Planned Parenthood PAC released polling data to Keystone Politics that questions a lot of the stereotypes projected on the Commonwealth – most critical is the inclination that Pennsylvania voters are overwhelmingly against reproductive choices for women.
Sari Stevens, the executive director of Planned Parenthood Pennsylvania Advocates, had this to say about the poll:
“With just over six months left until the November elections, this poll demonstrates the risks associated with legislative attacks on women’s reproductive healthcare. Any political pundit will tell you that women decide elections, as they just did in the 2013 Virginia gubernatorial race, and Pennsylvania is no exception. We are thrilled to have such a strong base of support among these important segments of the voting population.”
Among 600 Pennsylvanians polled across a wide distribution of demographic qualities, 47% self-identify as “pro-choice” while only 42% self-identify as “pro-life”. The approval/disapproval numbers for Planned Parenthood as a healthcare provider further intensify the woes of the pro-life lobby – overall, 52% approve over 25% who view the organization unfavorably.
Republicans are viewed unfavorably overall in this poll – 42% of respondents disapprove of them, while only 31% approve. Democrats faired slightly better, with an even split – 40% approval/40% disapproval rating. So in a state many political analysts frame as overwhelmingly pro-life, the leading reproductive healthcare provider has an approval rating 21% higher than approval ratings for the Republican Party and 12% higher than approval ratings for the Democratic Party.
This, to me, is an indication that Planned Parenthood has educated the populace well, not only in the importance of reproductive access even if you disagree on moral grounds, but also their role as the only access point for many Pennsylvania women (and men and young people) for other important medical services, including birth control, STD screenings, and cancer screenings.*
When polled about NARAL Pro-Choice America, another advocacy organization that does similar work, the numbers were not as good – 24% approve, 18% disapprove, and 47% either cannot rate or did not hear of NARAL. Planned Parenthood has educated voters about the benefits of their work, but NARAL has not done enough within Pennsylvania to improve public perception.
I also see it as a change in demographics of the voting population. Conservative lawmakers and those who wish to limit reproductive choice face a gender gap in support as well as a backlash from young voters. Among women, 46% approve of the Democratic Party over 36% who disapprove. The Republican Party is viewed unfavorably by women: 40% disapprove over 32% who approve across Pennsylvania. Even though there are regions of the state that tend to be more “pro-life” than others, having such a huge gender gap overall will remain one of the biggest challenges Republicans face, making Governor Corbett’s path to re-election even more tenuous.
Among young voters (ages 18 – 44), Planned Parenthood is overwhelmingly viewed favorably – 60% to 21%. This same cohort of voters views the Republican Party unfavorably – 46% disapprove and only 32% approve. Had the Voter ID law prevailed, this might not have been a huge issue for Republicans, given the burden it poses on young voters to be able to actually vote. Since this law was struck down by the court, Republicans should be very concerned about these particular figures.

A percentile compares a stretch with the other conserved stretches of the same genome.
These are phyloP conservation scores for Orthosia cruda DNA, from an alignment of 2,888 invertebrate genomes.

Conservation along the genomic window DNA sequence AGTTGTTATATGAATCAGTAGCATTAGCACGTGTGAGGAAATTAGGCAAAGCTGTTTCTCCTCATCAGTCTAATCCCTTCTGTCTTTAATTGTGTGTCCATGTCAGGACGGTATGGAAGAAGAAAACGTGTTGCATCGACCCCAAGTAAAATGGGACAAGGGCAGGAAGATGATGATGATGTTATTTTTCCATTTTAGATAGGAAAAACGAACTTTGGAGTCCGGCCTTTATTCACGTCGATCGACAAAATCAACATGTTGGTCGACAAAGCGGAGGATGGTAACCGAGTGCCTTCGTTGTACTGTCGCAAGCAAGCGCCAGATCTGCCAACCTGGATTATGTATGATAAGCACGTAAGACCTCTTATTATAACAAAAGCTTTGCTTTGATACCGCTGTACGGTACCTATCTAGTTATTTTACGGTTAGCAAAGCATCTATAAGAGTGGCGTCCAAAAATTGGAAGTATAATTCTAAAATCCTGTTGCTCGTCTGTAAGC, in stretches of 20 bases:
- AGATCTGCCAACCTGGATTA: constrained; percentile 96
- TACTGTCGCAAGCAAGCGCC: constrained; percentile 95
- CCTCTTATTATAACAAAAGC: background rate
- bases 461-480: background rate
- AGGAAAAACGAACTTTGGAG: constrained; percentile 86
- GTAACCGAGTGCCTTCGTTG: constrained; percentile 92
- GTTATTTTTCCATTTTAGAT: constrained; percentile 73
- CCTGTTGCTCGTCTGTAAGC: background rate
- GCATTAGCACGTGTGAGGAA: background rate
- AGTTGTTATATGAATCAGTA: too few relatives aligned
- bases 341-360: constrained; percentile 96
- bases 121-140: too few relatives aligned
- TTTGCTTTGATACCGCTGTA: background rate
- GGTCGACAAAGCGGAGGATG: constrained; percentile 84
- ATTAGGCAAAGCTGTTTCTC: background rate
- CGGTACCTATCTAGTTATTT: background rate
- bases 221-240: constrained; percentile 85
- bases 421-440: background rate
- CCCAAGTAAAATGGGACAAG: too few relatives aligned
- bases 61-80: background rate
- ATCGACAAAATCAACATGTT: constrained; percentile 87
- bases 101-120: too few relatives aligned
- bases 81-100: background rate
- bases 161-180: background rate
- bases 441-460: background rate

Especially in terms of the governor’s race, political commentators and campaign spokesmen have implied that Allyson Schwartz’s biggest liability is her self-identification as a reproductive healthcare advocate and the founder of the Elizabeth Blackwell Health Center. With numbers like these, it becomes less of a liability than before. These numbers also indicate the gross political miscalculation by Jack Wagner that running as a pro-life gubernatorial candidate was a winning strategy – not only did he have no chance of coming out favorably with the base, it’s also not necessarily what the electorate overall wants out of their next governor.
The numbers reflect an over-arching attitude that women have a right to reproductive care, even if personally one does not wish to exercise these rights. We live in a post-Roe v. Wade country and despite legislative attempts to eliminate these rights, most are thankful for this key SCOTUS decision and the rights to medical safety it affords to women.
I reported on the varying reproductive rights positions of the Democratic lieutenant governor candidates, some state legislators, and even a congressional candidate, and a few readers wrote in to tell me that my emphasis of this as a policy issue is a huge mistake for the Democratic Party’s chances. I’d first say that it isn’t my job to advocate for the the Democratic Party. It is my job to uncover stories of injustice toward cohorts of underserved people, which I believe I have been doing by writing about Act 122, a law that has resulted in the closing of five clinics, with no clear indication as to its role in keeping women safe.
I point to this poll and conclude that I was correct to report on this issue, because clearly, it does matter to voters in Pennsylvania.
*(Full disclosure: I worked for Planned Parenthood Southeastern Pennsylvania during the ACA enrollment period, helping patients and their families to get health insurance. I tend to think my former co-workers and supervisors do an incredible job, but I think these numbers actually reflect their hard work. You can let me know if you agree or disagree in the comments section.)